Software application development has had to embrace a ‘mobile-first’ philosophy for the road ahead. Smartphone and tablet sales have skyrocketed, web usage from mobile devices far outstrips that seen at the desktop level and mobile data channels are now reported to run with a heavier and more enriched stream of content than ever before.

For programmers this means a variety of things. Existing applications need to be optimised (or indeed re-optimised) for mobile; and this includes considerations from screen size refactoring to re-engineering for accelerometer usage, touch input, GPS-enablement and more.

Developing on a moving surface

Given the still-nascent state of touch, mobile-based speech input, constantly developing mobile form factors and (if we are quite honest) just about every other element in this dynamic equation, mobile-first is probably not best defined or addressed as a philosophy. Instead we need a methodology here incorporating aspects of Agile and other essentially iterative ingredients to allow us to “develop on a moving surface” so-to-speak.

The days of disconnected mobile and desktop development are not over; there are too many enterprise-scale monolithic development environments on the planet to break that mould. But constructing two separate code bases, in two distinct teams that are typically poorly connected and badly synchronised doesn’t make sense any more, if it ever did. Whether the target deployment is a web-based service or a native mobile app, a unified and truly dynamic approach is now a prerequisite.

Mobile needs to look to the web; this is the space where a state of “perpetual beta” is not uncommon and an inherent appreciation for cyclical reiteration of application code is an accepted fact of life. This does not necessarily mean developing in an environment where everything changes, but at least where a constant stream of change is brought to bear at a specified point in time and location upon the application surface.

Esoteric wildcard what-if development

Parallels with Eric Schmidt’s 70/20/10 programme come to mind where the Google boss has suggested a split of work targets to accommodate for constant change. In the software programmer’s universe this equates to a scenario where 70% of the code base should stay essentially the same, 20% should be focused on new project integration, then a final 10% exists as the “esoteric wildcard what-if” development factor, so that we can build for the unknown before it arrives. If this is indeed an element of an agile (and/or Agile) mobile first methodology, then at least it accommodates for a much needed insurance factor that may have been missing up until now.

But there is a caveat here for which we must draw a cautionary breath. Any mobile-first philosophy or methodology also needs to be hinged around a secure-first operational ideology. We only need to look at the case of HTC to see how dangerous a poorly conceived mobile development can be. The firm admitted charges of distributing insecure software and putting users at risk after the Federal Trade Commission (FTC) found that it had failed to properly train its developers or to comprehensively test the software it produced.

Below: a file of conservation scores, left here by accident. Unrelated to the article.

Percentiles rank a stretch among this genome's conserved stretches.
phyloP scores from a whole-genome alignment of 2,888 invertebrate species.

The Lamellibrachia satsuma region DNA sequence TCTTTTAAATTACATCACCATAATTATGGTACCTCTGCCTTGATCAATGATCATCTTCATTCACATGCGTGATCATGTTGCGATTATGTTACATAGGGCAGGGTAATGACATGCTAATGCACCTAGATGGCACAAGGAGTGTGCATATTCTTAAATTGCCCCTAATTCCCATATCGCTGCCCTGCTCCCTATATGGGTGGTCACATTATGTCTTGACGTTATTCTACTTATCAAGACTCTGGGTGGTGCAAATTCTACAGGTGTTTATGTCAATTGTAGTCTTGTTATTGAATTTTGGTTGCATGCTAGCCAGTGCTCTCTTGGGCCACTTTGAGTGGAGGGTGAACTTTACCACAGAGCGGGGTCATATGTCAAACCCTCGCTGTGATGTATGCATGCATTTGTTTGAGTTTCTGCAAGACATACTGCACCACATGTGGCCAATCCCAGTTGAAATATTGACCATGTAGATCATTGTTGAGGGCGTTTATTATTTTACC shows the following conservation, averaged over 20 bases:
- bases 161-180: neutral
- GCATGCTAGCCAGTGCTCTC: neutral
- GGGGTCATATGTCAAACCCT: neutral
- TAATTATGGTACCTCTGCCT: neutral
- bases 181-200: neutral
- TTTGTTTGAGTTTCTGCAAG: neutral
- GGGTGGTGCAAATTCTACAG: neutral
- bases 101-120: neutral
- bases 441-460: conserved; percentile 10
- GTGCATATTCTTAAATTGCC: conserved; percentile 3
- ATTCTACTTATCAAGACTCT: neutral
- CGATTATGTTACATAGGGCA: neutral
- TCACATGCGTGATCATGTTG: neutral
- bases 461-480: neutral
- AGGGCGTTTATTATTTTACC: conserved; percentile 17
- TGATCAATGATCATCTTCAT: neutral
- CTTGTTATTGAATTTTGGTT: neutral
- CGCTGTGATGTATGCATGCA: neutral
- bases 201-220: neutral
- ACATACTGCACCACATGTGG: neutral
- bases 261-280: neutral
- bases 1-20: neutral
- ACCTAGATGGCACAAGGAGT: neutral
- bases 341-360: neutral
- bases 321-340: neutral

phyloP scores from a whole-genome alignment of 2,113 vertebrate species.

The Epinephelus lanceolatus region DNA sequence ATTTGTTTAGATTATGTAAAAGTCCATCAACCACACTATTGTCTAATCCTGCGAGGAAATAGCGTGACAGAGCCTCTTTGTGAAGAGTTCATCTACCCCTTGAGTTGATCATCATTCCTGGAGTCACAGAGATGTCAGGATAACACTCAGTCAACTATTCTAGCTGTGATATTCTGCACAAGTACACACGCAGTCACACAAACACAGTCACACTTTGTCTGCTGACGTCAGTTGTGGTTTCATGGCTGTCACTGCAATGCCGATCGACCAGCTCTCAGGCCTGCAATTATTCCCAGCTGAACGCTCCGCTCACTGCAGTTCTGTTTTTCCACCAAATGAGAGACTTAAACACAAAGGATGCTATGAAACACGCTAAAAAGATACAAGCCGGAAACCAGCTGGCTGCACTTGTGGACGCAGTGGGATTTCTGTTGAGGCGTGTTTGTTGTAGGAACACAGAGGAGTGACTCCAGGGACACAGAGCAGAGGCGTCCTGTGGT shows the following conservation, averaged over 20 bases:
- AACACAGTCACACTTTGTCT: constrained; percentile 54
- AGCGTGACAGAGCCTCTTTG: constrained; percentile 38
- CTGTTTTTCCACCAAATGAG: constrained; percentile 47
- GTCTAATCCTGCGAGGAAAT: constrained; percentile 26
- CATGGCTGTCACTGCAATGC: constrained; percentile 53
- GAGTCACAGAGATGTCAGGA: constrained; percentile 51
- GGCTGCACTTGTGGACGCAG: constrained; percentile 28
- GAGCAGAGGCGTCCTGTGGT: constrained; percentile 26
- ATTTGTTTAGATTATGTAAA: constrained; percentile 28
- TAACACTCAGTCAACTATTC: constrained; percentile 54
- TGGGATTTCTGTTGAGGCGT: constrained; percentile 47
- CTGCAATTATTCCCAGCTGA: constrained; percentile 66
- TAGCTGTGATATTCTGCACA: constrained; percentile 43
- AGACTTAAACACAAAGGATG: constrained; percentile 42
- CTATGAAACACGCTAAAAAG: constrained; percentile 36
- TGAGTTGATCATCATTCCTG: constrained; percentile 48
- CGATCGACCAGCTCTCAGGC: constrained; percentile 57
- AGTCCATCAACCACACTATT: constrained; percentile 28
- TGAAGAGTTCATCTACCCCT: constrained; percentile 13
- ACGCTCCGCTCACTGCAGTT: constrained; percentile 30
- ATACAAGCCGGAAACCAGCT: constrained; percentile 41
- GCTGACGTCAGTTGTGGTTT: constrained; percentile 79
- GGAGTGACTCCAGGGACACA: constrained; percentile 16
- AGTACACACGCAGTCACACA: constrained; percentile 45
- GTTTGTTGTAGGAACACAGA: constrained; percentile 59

HTC actually ended up introducing security vulnerabilities into its software through customisations it had purposefully engineered. These vulnerabilities resulted in third parties being able to exploit sensitive information stored on users’ devices. Attempting to address mobile-first secure-first obligations now are programmes such as IBM’s MobileFirst strategy. IBM’s accepts that enterprise mobile today is an end-to-end solution responsibility that demands application design services with the requisite level of secure integration functionality. This truly is the only way forward.

So with mobility at the heart of our newest apps we can be pleased about the fact that connectivity is everywhere, but despite this truth, the prudent mobile programmer will develop as if there is “no juice in the pipe” and provision for a good degree of offline application functionality. Judicious mobile first development also accepts that there are a far wider variety of users of every type of application at any one point in time.

As mobile now grows further, development teams will need to act as close bedfellows; separating streams of work across different development platforms and/or operating systems will only result in duplication, disconnection and ultimately more chance of project failure. Aligning teams around application features rather than devices features can work out to be a progressively productive move here. Carrying those teams’ workloads through to delivering those features on iOS, Android, BlackBerry or Windows Phone can provide the end-to-end cohesion needed to succeed in the rapidly shifting mobile marketplace.

Features, functionality and form factor finesse

Ultimately, whatever approach a development team adopts it should embody a lean approach where application elements are componentised — or at least clearly defined enough to act as target mini-projects of identifiable functionality. Developing with speed as the primary objective (despite the transient and often disposable nature of mobile applications) is not the way forward. Features, functionality and form factor finesse should be our five Fs even if we don’t succeed in creating a new de facto mobile development methodology in formal terms.